So . . . I guess I was only kidding myself that if I removed all chicken perches, nest boxes, feed and water containers etc. from the chucks summer-house it would help with the loss of my little feathered friends?
It seemed like a sound idea at the time and I have to admit that the summer-house does make a great ‘craft shed.’ It has changed beyond all recognition and now houses all things ‘crafty,’ including a few home comforts . . . two chairs, a radio/C.D. player, a heater and a small T.V. These items are not to be viewed as expensive luxuries, far from it, they were all kicking around the place and have been rounded up and herded into my shed. I did treat myself to a lovely little palm hand-sander and it works a treat, buzzing and sanding away in the early hours of the morning, sending clouds of wood dust up into the air and over the fence into the neighbour’s garden.
I might buy myself a little Workmate – the metal and wood kind – not the hard muscled, tanned, Adonis kind! I find the second kind highly overrated and frankly I’ll get more use out of the metal and wood kind. Well, I have always told you that I’m not ‘girlie,’ what more proof do you want?
I’ve become a tad side tracked here. Back to the point I was going to make.
At this time of the year I usually open the green wooden gate leading into the top of the garden, where the fruit and vegetables are grown, and the chucks are allowed in there. This year, as I stood at the gate and surveyed the yellowing courgette leaves and the fallen apple leaves it suddenly hit me – there would be no delighted clucks and frenzied scratching-up of dying leaves and the terribly unfair assault on all bugs great and small. I wouldn’t sit with the autumn sun, still warm on my face, sipping tea as I watched the antics of Rita Raptor and Mable. Wouldn’t watch as Chea stalked them, thinking that they hadn’t seen her hiding behind a bare gooseberry bush. These things are petty, I know. And silly, no doubt. But this is my life, you see. Little things please little minds.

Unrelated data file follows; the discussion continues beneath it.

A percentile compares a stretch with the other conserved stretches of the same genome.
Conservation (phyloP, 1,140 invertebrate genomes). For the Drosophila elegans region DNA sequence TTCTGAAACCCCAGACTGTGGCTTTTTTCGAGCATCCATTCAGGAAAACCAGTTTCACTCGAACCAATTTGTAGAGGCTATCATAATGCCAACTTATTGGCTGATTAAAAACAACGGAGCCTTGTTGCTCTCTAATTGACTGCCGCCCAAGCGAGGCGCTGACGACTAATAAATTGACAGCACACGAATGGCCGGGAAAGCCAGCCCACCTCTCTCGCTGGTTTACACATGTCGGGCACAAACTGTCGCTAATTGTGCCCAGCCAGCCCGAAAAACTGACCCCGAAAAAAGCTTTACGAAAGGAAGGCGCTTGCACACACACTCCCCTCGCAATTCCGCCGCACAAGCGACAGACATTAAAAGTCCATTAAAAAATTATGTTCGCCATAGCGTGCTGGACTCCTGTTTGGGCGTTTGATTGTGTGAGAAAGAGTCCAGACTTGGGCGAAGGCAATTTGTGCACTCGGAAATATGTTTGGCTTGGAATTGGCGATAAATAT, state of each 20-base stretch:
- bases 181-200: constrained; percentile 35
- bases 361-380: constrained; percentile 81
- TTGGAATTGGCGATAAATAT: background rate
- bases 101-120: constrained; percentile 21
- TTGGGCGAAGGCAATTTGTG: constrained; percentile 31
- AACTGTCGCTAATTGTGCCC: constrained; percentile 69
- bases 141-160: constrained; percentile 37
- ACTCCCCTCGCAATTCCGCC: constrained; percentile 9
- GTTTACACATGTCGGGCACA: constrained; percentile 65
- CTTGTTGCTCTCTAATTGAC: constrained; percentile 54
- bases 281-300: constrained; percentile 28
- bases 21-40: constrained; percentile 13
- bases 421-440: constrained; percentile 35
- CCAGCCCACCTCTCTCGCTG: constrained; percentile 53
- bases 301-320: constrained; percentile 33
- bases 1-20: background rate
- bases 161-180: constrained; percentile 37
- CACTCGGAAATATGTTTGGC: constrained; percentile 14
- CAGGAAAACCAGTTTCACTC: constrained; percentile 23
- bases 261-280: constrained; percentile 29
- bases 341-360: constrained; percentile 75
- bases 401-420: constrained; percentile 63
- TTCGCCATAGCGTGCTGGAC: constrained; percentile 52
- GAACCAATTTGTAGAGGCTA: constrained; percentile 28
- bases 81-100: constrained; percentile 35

The greenhouse is now empty, having produced a bumper crop of tomatoes this year. For some reason Richard stepped in and took great interest in watering them ‘correctly’ – obviously I have been doing this incorrectly for the last twenty-five years – and he takes full credit for the bumper crop. He said, ‘Monty (Monty Don, Gardeners’ World) said you have to water them like this. Flood them out and keep them wet.’
Seemed to work though – until nearing the end of their growth spurt – then their leaves developed grey mould because they were growing in the equivalent of a paddy field.
They have now been pulled out and thrown in the compost bin. The borders have been dug over and Chea now delights in using both greenhouse borders as giant litter trays, digging out a huge bowl-shaped hole and squatting peacefully, relief all over her little tabby face. I’m not sure what effect this will have on next year’s crop? Or, even if I will eat tomatoes next year, all things considered.
I have to admit to simply standing at staring at the changing leaves, looking, to all intents, that I have lost the plot, or at least walked into the garden for a reason and then forgotten the reason. I can’t help it. I love the changing colours and the way the autumn sunshine accentuates them.
A few more weeks and the leaves will all have fallen, the garden will sleep through the darker, shorter days and it, and I, will wait for the spring. Then we will both start all over again – God willing.
Take Care x